All along, Lydia is far more an active character — she not only moves the plot along, she actively gets what she wants and needs in life. Dare I say it, Lydia even has a sex drive! The minute the Regiment comes to town, her teenage hormones start raging. Lydia makes a beeline for any and every event where she can flirt like crazy with the men in uniform. Today, we think it’s no big deal for a 15-year-old girl to squeal about boys, but let’s not forget that female desire wasn’t a generally acceptable topic for novels or drama until recently. Imagine your great-grandmother watching Sex in the City — that’s about how shocking Lydia’s flirtatious behavior might have been.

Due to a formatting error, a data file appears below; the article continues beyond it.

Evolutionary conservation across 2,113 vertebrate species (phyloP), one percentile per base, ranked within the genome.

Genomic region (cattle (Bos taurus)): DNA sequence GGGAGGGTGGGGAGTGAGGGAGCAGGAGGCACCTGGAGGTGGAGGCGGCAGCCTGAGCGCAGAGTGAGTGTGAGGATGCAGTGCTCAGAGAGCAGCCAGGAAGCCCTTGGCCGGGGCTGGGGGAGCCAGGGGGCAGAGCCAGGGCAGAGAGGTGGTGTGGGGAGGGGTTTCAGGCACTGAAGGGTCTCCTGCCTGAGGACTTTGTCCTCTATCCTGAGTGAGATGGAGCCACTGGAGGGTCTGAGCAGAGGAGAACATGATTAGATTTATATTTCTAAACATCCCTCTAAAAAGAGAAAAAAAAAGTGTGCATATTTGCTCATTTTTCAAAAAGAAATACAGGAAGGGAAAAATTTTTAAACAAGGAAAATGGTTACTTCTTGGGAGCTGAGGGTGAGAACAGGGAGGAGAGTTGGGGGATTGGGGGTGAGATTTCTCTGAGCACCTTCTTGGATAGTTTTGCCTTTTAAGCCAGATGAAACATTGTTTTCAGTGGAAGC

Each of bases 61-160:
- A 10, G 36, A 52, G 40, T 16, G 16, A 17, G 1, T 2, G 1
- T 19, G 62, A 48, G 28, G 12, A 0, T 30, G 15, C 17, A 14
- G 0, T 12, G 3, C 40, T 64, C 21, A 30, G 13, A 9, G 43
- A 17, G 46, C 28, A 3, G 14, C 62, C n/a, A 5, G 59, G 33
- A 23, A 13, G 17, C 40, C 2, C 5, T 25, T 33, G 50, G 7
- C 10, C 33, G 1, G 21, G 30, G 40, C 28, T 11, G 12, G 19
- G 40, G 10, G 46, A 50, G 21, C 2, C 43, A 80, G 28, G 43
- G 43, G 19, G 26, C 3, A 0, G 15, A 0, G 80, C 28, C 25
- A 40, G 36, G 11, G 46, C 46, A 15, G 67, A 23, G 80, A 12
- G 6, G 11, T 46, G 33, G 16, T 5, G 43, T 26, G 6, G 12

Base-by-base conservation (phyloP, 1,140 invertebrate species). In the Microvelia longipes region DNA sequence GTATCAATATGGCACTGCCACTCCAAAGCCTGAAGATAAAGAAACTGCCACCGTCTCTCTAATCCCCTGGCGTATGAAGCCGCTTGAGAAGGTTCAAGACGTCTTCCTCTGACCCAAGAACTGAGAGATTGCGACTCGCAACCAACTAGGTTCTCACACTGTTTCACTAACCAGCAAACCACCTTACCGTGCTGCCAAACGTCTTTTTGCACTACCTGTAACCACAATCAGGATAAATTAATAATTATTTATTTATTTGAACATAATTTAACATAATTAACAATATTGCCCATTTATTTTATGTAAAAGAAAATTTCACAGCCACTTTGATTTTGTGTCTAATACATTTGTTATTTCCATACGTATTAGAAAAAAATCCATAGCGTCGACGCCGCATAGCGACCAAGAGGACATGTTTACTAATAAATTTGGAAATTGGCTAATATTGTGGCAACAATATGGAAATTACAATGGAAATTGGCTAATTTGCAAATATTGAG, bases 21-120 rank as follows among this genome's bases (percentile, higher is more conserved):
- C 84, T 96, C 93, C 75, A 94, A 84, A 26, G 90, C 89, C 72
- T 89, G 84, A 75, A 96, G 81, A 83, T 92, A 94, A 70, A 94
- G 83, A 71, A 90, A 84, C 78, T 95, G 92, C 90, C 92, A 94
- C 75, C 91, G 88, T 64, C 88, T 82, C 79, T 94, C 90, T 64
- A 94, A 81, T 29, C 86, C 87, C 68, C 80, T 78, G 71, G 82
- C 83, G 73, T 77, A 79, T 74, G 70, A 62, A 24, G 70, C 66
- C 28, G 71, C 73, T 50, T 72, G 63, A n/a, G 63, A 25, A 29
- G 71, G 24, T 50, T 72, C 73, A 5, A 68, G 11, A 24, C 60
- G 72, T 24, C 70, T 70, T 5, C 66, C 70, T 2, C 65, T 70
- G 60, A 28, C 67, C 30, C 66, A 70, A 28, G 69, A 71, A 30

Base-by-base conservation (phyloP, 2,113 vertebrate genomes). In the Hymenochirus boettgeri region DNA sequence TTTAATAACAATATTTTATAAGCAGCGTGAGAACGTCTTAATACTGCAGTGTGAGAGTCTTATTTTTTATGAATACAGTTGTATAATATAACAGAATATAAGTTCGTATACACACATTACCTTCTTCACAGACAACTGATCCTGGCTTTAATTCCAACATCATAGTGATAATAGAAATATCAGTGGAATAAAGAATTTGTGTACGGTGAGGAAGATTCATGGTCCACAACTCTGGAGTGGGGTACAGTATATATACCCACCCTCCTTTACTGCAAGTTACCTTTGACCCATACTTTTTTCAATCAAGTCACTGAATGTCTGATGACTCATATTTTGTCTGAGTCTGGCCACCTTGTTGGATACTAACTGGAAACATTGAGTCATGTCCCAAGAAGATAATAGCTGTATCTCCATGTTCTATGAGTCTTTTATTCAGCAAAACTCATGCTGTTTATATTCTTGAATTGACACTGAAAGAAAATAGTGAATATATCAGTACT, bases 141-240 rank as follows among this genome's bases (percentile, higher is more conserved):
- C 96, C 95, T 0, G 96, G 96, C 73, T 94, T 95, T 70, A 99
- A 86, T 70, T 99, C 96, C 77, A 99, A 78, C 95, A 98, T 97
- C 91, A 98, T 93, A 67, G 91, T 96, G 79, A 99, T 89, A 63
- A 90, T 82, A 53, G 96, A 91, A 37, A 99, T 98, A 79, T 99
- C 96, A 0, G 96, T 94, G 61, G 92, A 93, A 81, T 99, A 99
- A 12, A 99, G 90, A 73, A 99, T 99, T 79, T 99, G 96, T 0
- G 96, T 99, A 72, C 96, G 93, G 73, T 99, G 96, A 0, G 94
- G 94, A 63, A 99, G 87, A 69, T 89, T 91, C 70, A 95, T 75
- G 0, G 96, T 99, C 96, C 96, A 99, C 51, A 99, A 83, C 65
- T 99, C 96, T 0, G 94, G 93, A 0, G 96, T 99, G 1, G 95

Interestingly, in the novel, Lydia is more adamant about marrying fast, before her sisters, than in the 1995 Pride and Prejudice or any filmed version. She critiques Lizzie for rejecting Mr. Collins (while admitting there’d be “no fun in it”), and she mocks Jane for being an “old maid.” Lydia sees her older sisters wasting their best years, sitting around at home, attending their parents, and waiting for Mr. Right. Lydia uses Mr. Right Now to GTFO and get laid. As Austen says, Lydia is “untamed, unabashed, wild, noisy, and fearless” — a description that women like Beyonce and Angelina Jolie would be happy to have applied to them now. That’s one of the great things about Jane Austen. She can create an ahead-of-her-time, boundary-pushing character who’s crucial to the plot, but who the readers (and now, viewers), are merely amused by instead of outraged by (for contrast, see Thomas Hardy, George Eliot, et. al.).